“From what we can see, some of them cannot reach A&E until first bus services resume because they cannot afford the taxi fares here.

“Patients from deprived areas are more likely to require admission to hospital.

“Family doctors are struggling to cope with workloads. This is the most difficult time in the history of the NHS to be a GP.”

The ONS reported in October that nearly four in 10 families are now ­struggling to afford payments.

Energy prices will rise next month by another £9 a month on average because of world market prices, says energy regulator Ofgem. Child Poverty Action Scotland says increasing job insecurity, ­rising food and energy bills, and falling UK Government support all impact seriously on our most vulnerable families.

It said: “Lack of money should never delay a child accessing health care. No family should ever have to rely on ­foodbanks and charity handouts.

“Children should not have to live in a cold, unfurnished home, and we know that parents go to extraordinary lengths to protect their children from the poverty, but over a decade of eye- watering cuts to UK social security and increasing insecurity at work has left families brutally exposed in this current cost of living crisis.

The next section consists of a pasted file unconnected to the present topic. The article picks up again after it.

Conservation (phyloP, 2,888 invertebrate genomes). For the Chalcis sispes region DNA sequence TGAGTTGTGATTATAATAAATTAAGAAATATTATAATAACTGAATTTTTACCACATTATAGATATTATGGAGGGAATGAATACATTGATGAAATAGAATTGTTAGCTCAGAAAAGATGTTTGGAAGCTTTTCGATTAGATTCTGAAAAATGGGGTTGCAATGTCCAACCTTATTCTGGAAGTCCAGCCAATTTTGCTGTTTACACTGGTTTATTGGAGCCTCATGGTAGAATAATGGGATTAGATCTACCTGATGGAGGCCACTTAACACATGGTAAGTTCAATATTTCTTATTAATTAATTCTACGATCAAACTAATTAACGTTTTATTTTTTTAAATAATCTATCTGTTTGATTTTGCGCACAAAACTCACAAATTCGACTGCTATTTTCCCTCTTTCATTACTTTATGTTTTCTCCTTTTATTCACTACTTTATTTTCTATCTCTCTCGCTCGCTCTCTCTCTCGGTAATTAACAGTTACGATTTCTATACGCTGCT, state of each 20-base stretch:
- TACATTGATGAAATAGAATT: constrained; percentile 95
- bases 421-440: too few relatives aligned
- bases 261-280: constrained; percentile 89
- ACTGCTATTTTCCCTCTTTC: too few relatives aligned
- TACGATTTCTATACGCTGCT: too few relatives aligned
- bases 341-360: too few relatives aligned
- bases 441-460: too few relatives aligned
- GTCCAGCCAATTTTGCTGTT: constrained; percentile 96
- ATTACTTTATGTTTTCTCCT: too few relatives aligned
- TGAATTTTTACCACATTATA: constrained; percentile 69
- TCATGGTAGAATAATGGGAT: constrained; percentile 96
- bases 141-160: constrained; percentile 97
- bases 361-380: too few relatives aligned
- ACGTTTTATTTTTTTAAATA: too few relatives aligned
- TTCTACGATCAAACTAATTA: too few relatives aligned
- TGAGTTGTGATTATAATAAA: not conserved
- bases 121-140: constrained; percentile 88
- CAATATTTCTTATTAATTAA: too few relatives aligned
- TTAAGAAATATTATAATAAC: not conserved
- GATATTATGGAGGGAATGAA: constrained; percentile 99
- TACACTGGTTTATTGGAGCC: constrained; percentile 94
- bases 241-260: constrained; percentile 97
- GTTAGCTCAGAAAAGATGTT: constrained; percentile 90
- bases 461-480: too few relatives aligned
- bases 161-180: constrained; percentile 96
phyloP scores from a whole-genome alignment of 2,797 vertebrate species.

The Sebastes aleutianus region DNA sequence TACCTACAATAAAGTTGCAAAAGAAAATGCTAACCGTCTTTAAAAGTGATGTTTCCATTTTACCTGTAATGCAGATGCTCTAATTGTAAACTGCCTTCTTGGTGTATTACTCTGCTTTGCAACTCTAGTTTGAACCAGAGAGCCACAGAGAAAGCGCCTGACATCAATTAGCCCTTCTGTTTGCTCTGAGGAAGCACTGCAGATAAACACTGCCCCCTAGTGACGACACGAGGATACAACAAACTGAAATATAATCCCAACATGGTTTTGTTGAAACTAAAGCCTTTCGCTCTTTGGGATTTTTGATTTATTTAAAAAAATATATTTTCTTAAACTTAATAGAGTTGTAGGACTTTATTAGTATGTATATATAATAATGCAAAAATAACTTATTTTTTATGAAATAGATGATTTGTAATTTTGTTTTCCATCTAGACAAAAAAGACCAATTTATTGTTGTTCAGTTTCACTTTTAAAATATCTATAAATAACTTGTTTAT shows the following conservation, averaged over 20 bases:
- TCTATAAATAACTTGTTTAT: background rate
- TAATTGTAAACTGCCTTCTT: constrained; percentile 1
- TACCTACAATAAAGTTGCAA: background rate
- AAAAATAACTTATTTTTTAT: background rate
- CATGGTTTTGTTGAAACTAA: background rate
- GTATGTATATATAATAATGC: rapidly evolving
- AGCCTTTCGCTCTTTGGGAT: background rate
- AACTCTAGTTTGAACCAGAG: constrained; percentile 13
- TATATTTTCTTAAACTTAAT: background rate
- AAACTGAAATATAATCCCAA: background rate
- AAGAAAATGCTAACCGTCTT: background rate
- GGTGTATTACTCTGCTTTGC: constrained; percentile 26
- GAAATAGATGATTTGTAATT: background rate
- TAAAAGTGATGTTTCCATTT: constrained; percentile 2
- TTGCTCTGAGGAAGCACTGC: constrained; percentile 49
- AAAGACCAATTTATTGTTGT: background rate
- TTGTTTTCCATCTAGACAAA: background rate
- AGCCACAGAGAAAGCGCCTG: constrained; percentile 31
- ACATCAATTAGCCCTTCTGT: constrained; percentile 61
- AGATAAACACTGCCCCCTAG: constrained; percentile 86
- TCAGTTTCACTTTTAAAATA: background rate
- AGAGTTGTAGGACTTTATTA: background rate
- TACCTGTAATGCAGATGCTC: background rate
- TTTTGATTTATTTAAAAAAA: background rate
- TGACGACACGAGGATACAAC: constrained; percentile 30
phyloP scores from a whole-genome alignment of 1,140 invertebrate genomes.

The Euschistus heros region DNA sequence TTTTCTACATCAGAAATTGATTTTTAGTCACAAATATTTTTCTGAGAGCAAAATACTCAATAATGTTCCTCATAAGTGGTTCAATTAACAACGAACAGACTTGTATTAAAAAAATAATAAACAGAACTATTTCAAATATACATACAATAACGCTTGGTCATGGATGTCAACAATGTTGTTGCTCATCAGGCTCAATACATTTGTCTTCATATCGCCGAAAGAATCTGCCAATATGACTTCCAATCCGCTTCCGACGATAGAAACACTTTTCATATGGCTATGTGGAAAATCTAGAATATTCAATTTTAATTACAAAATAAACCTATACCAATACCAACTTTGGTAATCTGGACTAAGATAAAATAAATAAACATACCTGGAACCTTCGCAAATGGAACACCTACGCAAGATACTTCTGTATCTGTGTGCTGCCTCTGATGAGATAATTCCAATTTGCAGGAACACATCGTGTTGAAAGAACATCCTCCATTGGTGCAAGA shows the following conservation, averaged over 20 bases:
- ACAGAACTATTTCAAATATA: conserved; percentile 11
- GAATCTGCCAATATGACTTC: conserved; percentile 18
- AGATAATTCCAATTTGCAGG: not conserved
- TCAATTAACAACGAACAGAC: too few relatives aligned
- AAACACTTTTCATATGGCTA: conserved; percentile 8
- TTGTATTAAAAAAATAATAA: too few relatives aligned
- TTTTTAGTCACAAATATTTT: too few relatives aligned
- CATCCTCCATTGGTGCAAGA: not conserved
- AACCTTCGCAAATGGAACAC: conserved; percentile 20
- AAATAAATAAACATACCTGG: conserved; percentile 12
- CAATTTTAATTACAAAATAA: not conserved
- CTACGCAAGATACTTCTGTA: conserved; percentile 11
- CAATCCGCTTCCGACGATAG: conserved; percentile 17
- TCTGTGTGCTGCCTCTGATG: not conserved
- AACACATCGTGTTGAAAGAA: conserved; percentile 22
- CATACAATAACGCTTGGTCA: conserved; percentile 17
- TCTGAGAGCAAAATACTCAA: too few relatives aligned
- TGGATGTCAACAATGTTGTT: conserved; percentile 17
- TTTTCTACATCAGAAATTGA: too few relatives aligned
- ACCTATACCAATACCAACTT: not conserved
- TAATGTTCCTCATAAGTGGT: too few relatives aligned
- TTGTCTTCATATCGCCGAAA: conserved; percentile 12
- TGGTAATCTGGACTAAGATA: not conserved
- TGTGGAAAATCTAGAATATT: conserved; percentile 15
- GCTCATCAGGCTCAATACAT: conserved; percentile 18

“We need the UK Government to scrap the two-child benefit cap now.”

A foodbank in Glasgow. © Andrew Cawley
A foodbank in Glasgow.

The charity adds that it believes the Scottish Government’s child payment does make a difference.

It said: “But stories from the NHS ­frontline mean the First Minister needs to increase it to £30 from £25.”

The impact of poverty on health comes as many hospitals are already reporting bed occupancy is already at 100%.

Queues of ambulance up to 17 vehicles deep outside hospitals reveal the backlog of crammed wards inside.

No Scottish hospital made the 95% four-hour A&E target of seeing and discharging or admitting patients in that time this winter.

Many report a 50% throughput.

Accident and emergency research shows that waiting more than five hours before admission is linked to a heightened risk of patients dying from any cause within the next 30 days.